Former South Korea first lady set for rare North Korea visit
The widow of late South Korean president Kim Dae-Jung will make a rare trip to North Korea on Wednesday, raising cautious hopes of a thaw in cross-border tensions despite Seoul playing down the trip as a purely personal affair.
Seoul: The widow of late South Korean president Kim Dae-Jung will make a rare trip to North Korea on Wednesday, raising cautious hopes of a thaw in cross-border tensions despite Seoul playing down the trip as a purely personal affair.
The July 5-8 visit by Lee Hee-Ho is ostensibly humanitarian in nature, with the 93-year-old planning to tour a children`s hospital, a maternity home and an orphanage in Pyongyang.
But all eyes are on whether she will meet with North Korean leader Kim Jong-Un, who has yet to receive any South Korean citizen since formally assuming power more than three years ago.
The two have already met once -- when Lee visited to pay her respects following the death of Kim Jong-Un`s father and former leader Kim Jong-Il in December 2011.
Her late husband is best known for his "sunshine policy" of engagement with the North that led to a historic summit with Kim Jong-Il in 2000.
The policy -- which helped Kim Dae-Jung win a Nobel Peace Prize in 2000 -- was largely abandoned when a conservative administration took power in Seoul in 2008 and cross-border relations soured. A series of nuclear and missile tests, as well as occasional military clashes along the border, have kept tensions on a high simmer.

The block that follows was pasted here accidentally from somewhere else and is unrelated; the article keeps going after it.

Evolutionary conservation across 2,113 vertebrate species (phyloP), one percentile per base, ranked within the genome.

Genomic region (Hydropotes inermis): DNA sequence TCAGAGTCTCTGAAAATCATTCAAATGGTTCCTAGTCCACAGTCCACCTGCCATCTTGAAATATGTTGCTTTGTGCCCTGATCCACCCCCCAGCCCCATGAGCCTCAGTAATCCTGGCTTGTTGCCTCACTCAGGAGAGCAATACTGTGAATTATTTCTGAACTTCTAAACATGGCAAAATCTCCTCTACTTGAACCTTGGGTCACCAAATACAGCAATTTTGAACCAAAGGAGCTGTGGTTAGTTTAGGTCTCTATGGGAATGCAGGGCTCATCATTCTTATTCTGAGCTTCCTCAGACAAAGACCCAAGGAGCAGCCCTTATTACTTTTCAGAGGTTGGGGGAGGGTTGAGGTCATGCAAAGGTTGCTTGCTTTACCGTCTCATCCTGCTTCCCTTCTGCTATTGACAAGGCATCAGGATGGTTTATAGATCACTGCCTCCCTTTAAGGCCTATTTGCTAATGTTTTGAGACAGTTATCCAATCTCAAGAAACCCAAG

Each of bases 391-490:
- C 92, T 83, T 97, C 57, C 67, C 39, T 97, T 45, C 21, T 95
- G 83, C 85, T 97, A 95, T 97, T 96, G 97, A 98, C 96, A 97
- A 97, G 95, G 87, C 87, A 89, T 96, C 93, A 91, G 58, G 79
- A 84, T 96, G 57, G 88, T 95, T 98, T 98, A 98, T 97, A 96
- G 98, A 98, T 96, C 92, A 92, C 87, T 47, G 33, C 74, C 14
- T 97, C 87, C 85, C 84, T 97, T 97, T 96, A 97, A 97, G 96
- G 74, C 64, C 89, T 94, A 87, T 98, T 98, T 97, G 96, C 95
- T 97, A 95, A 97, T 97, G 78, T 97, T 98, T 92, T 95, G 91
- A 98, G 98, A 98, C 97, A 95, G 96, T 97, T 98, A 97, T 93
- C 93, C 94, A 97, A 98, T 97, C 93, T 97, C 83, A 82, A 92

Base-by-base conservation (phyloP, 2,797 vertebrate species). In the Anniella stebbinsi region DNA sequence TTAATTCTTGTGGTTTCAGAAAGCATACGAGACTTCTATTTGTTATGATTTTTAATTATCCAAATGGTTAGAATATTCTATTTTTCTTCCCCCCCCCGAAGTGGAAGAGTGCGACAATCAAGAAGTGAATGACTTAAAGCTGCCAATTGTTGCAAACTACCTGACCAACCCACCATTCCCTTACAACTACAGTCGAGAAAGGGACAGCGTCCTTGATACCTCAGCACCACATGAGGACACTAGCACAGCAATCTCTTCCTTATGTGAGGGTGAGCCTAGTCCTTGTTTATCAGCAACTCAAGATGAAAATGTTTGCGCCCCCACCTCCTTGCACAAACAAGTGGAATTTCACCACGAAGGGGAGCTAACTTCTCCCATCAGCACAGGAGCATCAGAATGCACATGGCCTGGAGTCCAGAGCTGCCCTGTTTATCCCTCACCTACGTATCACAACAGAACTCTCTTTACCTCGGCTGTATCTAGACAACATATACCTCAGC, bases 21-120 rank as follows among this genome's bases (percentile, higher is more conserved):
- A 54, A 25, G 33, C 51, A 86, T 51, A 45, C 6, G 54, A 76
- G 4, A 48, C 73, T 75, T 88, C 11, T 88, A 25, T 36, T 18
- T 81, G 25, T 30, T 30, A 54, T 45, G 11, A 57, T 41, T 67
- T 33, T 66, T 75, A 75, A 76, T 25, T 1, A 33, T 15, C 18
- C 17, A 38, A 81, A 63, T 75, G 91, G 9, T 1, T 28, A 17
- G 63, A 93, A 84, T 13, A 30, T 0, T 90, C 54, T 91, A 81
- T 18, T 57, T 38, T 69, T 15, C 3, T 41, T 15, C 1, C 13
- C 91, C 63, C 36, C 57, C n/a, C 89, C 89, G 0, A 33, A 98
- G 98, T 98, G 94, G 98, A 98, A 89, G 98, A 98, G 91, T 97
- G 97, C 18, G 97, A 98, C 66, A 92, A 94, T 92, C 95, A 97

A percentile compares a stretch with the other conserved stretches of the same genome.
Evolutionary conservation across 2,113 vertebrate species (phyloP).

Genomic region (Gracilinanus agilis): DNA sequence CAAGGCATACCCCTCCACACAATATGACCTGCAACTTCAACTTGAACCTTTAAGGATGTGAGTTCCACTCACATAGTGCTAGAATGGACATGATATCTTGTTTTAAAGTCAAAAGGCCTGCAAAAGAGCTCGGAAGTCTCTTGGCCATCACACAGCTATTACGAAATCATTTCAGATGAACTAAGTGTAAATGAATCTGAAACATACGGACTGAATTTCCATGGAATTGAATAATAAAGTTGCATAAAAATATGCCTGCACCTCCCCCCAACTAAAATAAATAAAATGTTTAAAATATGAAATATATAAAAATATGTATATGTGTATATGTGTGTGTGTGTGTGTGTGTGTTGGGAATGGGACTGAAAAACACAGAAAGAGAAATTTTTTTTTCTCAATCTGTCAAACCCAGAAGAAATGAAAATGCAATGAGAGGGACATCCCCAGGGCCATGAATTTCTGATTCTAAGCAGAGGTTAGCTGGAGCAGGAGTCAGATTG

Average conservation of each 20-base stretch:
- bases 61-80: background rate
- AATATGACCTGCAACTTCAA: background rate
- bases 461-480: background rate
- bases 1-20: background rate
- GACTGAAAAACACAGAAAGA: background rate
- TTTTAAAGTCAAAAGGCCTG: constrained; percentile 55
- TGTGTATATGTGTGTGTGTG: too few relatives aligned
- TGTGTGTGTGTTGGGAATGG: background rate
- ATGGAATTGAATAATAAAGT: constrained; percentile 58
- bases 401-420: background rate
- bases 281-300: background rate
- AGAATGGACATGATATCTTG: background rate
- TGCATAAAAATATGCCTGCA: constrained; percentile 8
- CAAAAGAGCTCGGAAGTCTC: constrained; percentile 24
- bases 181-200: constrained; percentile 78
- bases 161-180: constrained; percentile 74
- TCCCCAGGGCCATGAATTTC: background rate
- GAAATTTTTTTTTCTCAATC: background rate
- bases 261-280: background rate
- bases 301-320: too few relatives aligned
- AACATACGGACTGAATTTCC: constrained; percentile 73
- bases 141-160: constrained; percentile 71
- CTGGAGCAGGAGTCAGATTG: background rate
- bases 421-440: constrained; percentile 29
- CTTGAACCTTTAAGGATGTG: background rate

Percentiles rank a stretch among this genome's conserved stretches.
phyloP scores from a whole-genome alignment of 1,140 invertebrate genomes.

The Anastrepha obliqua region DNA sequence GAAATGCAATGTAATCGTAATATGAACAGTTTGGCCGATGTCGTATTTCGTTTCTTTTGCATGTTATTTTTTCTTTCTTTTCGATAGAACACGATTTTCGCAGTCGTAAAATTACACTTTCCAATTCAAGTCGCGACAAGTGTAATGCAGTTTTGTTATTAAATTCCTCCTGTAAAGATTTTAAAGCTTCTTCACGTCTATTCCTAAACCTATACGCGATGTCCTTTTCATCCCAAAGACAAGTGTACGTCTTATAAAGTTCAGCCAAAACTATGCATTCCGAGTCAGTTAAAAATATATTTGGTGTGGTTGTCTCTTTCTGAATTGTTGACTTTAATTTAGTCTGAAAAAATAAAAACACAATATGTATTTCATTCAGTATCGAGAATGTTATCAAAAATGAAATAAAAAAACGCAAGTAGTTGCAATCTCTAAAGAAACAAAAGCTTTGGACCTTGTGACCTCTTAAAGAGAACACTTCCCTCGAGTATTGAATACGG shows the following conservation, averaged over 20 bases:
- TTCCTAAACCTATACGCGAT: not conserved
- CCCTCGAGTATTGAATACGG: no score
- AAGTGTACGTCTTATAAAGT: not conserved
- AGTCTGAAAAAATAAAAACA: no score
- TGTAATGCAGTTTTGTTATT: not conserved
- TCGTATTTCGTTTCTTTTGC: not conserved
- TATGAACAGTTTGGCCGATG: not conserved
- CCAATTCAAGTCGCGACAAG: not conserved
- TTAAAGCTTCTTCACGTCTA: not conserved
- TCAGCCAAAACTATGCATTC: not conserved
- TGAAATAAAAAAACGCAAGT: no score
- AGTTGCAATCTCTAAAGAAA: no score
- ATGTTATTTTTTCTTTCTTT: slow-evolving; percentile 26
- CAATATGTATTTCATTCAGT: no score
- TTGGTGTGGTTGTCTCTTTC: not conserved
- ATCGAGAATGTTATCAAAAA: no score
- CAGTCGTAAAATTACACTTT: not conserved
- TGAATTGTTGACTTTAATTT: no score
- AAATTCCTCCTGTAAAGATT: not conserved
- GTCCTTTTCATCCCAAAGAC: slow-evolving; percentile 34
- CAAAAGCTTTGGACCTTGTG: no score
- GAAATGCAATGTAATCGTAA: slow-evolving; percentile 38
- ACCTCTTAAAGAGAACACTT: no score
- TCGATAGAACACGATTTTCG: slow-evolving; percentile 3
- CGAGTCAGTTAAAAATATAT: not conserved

Pyongyang has repeatedly rejected calls for talks with the South, citing Seoul`s refusal to cancel annual joint military drills with the US.
But Kim Dae-Jung still commands some level of respect from Pyongyang, and the North`s pugnacious state media has refrained from subjecting him to the same personal, vitriolic attacks it reserves for most South Korean presidents, past and present.
And Lee`s visit -- personally approved by Kim Jong-Un -- may offer a window for resuming a dialogue over relatively non-political issues, said Jeung Young-Tae, an analyst at the Seoul-based Korea Institute for National Unification.
Those might include long-stalled talks to hold another family reunion for those separated during the 1950-53 Korean War, as well as the resumption of tours to a scenic mountain resort in the North, he said.
And there is "some possibility" that Lee will be able to meet with Kim Jong-Un, who also gave the green light for Lee to fly directly from the South to the North.
Direct flights between the two countries, who remain technically at war, are extremely rare."North Korea has traditionally tried to lend political weight to liberal political figures who are friendly to them, and Lee Hee-Ho is such a symbolic figure," Jeung told AFP.
Seoul has repeatedly stressed that Lee`s visit has no official trappings of any kind.
"Lee`s trip is a significant event but we are not planning to send any official messages through her," Park Soo-Jin, spokeswoman for the Unification Ministry that handles cross-border affairs, said Monday.
Lee will be accompanied by a 18-member entourage including former Seoul officials, humanitarian workers and liberal ideologues, but no sitting government official.
The visit comes just ahead of the 70th anniversary of the August 15, 1945 liberation of the pre-division Korean peninsula from Japanese colonial rule.
At the start of the year, there had been hopes that the anniversary could serve as an icebreaker for a resumption of dialogue, but the two sides have been unable to agree on any joint celebratory event.